Ever wondered why some lifelong nonsmokers get lung cancer? Maybe you don’t really need to think so hard, a new study has made it simple. While major studies relate lung cancer with tobacco consumption, the new American research brings to light the 10 to 15% of lung cancers that are caused by factors other than smoking.
As part of the study, researchers analysed data on lung cancer occurrence among people who have never smoked in the course of their lifetime. Led by Michael J. Thun, M.D., the team analysed death rates among self-reported never-smokers from 13 large cohort studies based in North America, Europe, and Asia in a time period from 1960 to 2004. They also pooled data on lung cancer incidents which included thousands of individuals. The numbers were over 630,000 for the incidence data and 1.8 million for the mortality data.
The researchers commented, “Lung cancer is obviously a significant public health and medical problem, even beyond the overwhelming disease burden caused by tobacco smoking”
In addition researchers collected data from 22 registries of 10 different countries to examine the smoking patterns of women in regions known to have a low smoking prevalence. The study found that lung cancer death rates among never-smokers are highest among men, African Americans, and Asians residing in Asia. The largest review till date also revealed that the death rate among nonsmokers has been pretty much stable over the past decades.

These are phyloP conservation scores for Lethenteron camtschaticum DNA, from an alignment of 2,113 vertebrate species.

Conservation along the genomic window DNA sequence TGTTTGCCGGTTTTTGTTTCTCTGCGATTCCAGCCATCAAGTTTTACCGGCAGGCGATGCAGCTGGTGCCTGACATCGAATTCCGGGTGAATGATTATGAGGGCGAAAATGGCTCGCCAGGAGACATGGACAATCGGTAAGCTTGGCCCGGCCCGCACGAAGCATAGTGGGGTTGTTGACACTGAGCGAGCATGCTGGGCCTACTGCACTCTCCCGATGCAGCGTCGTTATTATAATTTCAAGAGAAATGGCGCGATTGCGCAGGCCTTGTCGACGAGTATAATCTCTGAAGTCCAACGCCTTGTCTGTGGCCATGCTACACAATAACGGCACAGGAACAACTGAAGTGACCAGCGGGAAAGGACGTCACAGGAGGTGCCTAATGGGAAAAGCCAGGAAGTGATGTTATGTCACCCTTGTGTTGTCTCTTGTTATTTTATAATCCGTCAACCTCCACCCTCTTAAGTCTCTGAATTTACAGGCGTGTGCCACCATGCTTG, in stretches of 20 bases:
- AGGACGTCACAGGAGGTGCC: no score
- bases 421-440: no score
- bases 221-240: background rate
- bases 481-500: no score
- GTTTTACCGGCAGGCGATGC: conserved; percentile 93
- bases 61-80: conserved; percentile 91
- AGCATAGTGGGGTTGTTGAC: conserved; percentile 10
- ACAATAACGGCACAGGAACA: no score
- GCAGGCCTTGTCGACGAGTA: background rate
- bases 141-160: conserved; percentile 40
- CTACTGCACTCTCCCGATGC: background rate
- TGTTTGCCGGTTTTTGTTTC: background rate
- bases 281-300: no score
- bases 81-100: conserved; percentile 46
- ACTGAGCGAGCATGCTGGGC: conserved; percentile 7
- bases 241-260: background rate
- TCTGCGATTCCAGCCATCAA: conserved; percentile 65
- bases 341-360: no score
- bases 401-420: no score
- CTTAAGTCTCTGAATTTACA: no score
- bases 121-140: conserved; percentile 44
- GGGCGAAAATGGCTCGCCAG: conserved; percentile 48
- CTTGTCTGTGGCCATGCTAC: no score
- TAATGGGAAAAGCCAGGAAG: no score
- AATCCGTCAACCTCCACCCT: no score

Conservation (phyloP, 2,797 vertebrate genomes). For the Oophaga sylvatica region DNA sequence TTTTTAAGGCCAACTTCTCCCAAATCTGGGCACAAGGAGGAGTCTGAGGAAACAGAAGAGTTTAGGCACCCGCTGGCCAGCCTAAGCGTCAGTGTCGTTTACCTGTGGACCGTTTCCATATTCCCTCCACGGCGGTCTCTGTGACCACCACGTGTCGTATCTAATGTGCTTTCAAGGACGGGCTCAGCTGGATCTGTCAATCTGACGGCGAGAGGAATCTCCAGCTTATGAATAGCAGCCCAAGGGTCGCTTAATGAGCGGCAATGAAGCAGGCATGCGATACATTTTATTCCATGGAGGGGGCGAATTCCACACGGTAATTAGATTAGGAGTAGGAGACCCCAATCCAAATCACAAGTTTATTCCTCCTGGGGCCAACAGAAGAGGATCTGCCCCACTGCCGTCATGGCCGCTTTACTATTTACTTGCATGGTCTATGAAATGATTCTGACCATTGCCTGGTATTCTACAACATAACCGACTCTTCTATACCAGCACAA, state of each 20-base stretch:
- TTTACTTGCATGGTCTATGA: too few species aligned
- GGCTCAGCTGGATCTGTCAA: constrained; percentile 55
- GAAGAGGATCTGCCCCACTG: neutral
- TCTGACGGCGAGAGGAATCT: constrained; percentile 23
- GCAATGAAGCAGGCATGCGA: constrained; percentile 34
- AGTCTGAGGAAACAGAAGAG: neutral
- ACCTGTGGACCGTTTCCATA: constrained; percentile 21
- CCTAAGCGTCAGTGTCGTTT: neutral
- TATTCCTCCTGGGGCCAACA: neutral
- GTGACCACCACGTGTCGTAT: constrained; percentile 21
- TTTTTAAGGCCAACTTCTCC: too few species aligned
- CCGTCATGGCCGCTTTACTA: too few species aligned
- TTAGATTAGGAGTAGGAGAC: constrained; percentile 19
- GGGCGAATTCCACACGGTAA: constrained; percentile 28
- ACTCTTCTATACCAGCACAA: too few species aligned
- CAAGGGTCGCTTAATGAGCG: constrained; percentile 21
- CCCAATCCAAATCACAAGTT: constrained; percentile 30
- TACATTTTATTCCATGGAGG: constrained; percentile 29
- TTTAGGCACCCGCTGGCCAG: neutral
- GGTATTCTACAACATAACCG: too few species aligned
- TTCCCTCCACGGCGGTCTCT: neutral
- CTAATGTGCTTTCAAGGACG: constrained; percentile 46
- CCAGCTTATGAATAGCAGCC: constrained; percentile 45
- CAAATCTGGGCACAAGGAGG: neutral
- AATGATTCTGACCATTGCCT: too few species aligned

The study discovered that the cases of lung cancer among lifelong nonsmokers were about equal to that of cancers of the brain and the nervous system. The mortality rate from lung cancer for men who reported to have never touched a cigarette was around 1.1% before the age of 85. The corresponding estimate for women was slightly lower at 0.8%. In comparison estimates of male and female current cigarette smokers at a risk of dying from lung cancer are nearly 22.1% and 11.9% respectively.
Though the report asserts that the number of nonsmokers contracting lung cancer has been stable over the years, the study still points out the importance of the disease.
The study is published in the journal PLoS Medicine.